Giovanni Guerrero was 7 years old when he arrived in the U.S.
Since then, though, his family has overstayed a visa, meaning Guerrero and his siblings are undocumented.
"I'm a proud Mexican-American, but I've been here since the first grade and being raised here, you get adapted," Guerrero said.
The 20-year-old is also a DACA recipient — the Deferred Action for Childhood Arrivals program that could end if President-elect Donald Trump fulfills his promise to cancel all executive actions, memoranda and orders issued by President Barack Obama affecting the protection of immigrants who were brought to the country as children. Trump has labeled them "unconstitutional."
Guerrero is now a third-year aerospace engineering student concentrating in astronautics at California Poly San Luis Obispo.
"[I] know that all my efforts and dreams will be destroyed by not being allowed to enter [this] industry, especially if I am deported," Guerrero said. "Once you're deported, it's kind of over for you."
Stories like Guerrero's prompted a group of 60 Democratic House members to write a letter, urging Obama to pardon DACA recipients who are in the U.S. illegally — the idea being to shield them from prosecution. More than 740,000 people have been approved for deportation relief under the program.
"After decades in this country, young people were educated in our schools, children who have grown up with our children, who know no other country, who have pledged allegiance to our flag. And now we know there are Republicans who want them deported, and their skills and talents taken to some other country," Illinois Democratic Representative Luis Gutierrez said Wednesday at a news conference.
In the letter, the legislators said that DACA recipients, also known as Dreamers, had trusted the government to protect them. But many Dreamers now fear that addresses and other identifying information they provided to register for DACA can be used by the new administration to target them for deportation.
Democratic members said they know the president's "clemency power" would not give legal status to any undocumented individual, as only Congress can create legal status.
"Never before has an incoming president threatened such a large segment of our population with deportation, but you [President Obama] have the ability to act legally and irreversibly in their defense," said Democratic Rep. Judy Chu of California.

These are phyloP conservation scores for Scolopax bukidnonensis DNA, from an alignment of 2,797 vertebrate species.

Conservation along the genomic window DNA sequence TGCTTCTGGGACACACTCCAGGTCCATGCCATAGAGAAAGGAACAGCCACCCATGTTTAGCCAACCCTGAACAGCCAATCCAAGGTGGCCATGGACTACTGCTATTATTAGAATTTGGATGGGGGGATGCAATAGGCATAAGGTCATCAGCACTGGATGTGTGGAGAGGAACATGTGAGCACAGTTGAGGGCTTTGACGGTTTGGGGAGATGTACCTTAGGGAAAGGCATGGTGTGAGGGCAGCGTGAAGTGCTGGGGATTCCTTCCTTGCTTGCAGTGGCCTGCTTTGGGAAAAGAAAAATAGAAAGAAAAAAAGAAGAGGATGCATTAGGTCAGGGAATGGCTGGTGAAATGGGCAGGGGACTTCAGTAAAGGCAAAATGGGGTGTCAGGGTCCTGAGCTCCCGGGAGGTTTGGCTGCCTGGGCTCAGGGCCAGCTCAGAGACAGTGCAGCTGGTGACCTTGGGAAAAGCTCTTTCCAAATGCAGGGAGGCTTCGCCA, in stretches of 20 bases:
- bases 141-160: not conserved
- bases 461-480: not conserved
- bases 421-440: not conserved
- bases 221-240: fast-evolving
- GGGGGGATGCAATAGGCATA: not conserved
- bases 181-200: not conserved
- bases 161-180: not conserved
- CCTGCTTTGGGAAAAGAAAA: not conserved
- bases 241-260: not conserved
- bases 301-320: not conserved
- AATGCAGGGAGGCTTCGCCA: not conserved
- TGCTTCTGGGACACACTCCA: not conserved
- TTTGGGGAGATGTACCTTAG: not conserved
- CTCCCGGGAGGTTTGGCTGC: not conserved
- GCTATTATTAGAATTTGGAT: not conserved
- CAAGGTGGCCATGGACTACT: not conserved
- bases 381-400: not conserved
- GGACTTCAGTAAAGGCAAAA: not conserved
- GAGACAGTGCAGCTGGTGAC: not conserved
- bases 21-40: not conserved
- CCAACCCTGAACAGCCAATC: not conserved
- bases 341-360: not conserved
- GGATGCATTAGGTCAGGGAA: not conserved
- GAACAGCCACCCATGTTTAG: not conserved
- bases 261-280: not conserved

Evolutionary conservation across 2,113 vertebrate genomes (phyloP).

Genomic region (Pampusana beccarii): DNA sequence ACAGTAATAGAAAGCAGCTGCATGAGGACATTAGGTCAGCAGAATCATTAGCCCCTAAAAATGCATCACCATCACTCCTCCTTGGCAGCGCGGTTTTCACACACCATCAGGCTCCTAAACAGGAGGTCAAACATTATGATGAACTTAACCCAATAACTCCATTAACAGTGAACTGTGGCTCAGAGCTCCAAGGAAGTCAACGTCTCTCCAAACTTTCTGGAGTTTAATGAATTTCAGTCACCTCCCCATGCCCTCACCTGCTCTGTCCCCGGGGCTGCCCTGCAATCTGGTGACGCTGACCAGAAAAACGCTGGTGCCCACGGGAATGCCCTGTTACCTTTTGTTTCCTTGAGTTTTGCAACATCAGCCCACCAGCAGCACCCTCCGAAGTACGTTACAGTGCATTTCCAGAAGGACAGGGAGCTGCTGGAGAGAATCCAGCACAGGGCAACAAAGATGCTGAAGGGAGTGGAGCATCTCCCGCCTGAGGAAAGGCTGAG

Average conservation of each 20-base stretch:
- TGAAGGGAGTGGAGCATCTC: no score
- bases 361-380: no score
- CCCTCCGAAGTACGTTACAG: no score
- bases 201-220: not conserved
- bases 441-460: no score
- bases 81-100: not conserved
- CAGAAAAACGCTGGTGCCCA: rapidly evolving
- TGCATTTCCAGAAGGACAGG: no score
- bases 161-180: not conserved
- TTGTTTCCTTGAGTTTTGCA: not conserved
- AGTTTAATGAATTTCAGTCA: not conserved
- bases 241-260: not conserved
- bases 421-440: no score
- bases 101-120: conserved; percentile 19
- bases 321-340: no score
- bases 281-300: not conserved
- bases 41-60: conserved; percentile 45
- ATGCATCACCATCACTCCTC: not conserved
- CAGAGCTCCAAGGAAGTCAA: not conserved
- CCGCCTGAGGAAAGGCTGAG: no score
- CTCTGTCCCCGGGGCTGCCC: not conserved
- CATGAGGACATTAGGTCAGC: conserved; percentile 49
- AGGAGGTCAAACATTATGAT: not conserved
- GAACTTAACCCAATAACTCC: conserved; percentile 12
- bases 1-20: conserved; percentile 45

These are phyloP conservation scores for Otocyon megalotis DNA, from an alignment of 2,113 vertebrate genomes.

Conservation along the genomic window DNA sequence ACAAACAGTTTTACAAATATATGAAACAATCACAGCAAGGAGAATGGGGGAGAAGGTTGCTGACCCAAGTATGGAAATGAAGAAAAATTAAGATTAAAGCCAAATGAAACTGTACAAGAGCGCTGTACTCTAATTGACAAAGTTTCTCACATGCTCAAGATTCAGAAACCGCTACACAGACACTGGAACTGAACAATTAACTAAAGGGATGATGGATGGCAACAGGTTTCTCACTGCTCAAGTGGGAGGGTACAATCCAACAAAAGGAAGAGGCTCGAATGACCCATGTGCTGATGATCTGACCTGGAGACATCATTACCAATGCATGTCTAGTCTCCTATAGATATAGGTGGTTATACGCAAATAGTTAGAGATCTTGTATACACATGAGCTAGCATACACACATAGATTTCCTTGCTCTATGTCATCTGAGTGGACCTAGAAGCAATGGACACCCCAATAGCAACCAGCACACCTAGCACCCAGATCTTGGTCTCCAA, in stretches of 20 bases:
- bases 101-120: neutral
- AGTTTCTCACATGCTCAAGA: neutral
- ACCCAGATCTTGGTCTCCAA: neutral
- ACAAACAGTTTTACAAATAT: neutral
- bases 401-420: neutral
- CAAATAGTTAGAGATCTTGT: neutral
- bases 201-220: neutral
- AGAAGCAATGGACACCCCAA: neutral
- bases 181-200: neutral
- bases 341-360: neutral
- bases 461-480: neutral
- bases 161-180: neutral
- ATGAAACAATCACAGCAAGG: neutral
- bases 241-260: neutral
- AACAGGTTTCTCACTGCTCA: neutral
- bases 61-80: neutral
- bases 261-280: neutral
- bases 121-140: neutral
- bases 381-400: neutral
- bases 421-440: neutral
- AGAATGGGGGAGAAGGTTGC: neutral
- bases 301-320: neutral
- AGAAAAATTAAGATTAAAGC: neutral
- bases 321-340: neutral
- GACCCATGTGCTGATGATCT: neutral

Chu was referring to Trump's promises to reverse current administration immigration executive orders signed in 2012.
It would be one of the easiest promises for Trump to fulfill, as he can undo all executive orders signed by the previous president.
But Trump indicated he was “going to work something out” for undocumented youth like Guerrero.
In a Time Magazine “Person of the Year” interview, he promised to do something to make “people happy and proud” but did not dismiss the idea of getting rid of DACA.
“They got brought here at a very young age, they’ve worked here, they’ve gone to school here. Some were good students. Some have wonderful jobs. And they’re in never-never land because they don’t know what’s going to happen,” Trump said.
A DACA recipient living in California, who asked to remain anonymous, believes Trump's comments show that he does not understand the immigrant community.
“I feel like for him to cancel DACA but to bring a different sort of relief is almost--to please everyone-- I feel like it's almost impossible,” the social worker student said.
“I don't believe he will reach something that will help everybody. I just don't think that's going to happen,” she added.
Meanwhile, the president-elect's transition team has not disclosed how or if he will implement his immigration promises.
"The president-elect is very focused on naming his cabinet, building out his administration and preparing to hit the ground running on Inauguration Day. … There will be plenty of time to discuss detailed policy specifics after the swearing-in," Jason Miller, a spokesman for the Trump transition team, told Reuters.
Also Wednesday, Chicago Mayor Rahm Emanuel spoke to reporters after meeting with Trump in New York.
The mayor, who was former White House chief of staff to Obama, said they discussed a variety of topics, among them DACA students.
"I delivered to the president-elect, his senior adviser and his chief-of-staff a letter signed by 14 mayors put together from across the country about DACA students — that they were working hard toward the American dream," Emanuel said.
"All of us fundamentally believe that these are students, these are also people who want to join the armed forces,” he added. “They gave their name, their address, their phone number, where they are. They're trying to achieve the American Dream, it's no fault of their own their parents came here. They are something we should hold up and embrace."
But embracing Dreamers may not include pardoning them.
Power of pardon
Cecilia Munoz, director of the White House's Domestic Policy Council, said she knows people are hoping that a pardon authority is a way to protect people, but "it is not an answer here."
"Pardon authority is generally designed for criminal violations, not civil. … Ultimately, it wouldn't protect a single soul from deportation. It is not an answer here for this population. I know people are hoping for an answer," Munoz said during a podcast interview released by the Center for Migration Studies.
That is why, she added, Obama prefers legislation.
Guerrero still holds on to hope. He believes that receiving a pardon could allow him to stay in the U.S., where he plans to work on rocket and satellite technology.
"I definitely have lots to offer to the U.S., and it's sad and humanly degrading to have education you can't directly apply to the nation you've called home since first grade," Guerrero said.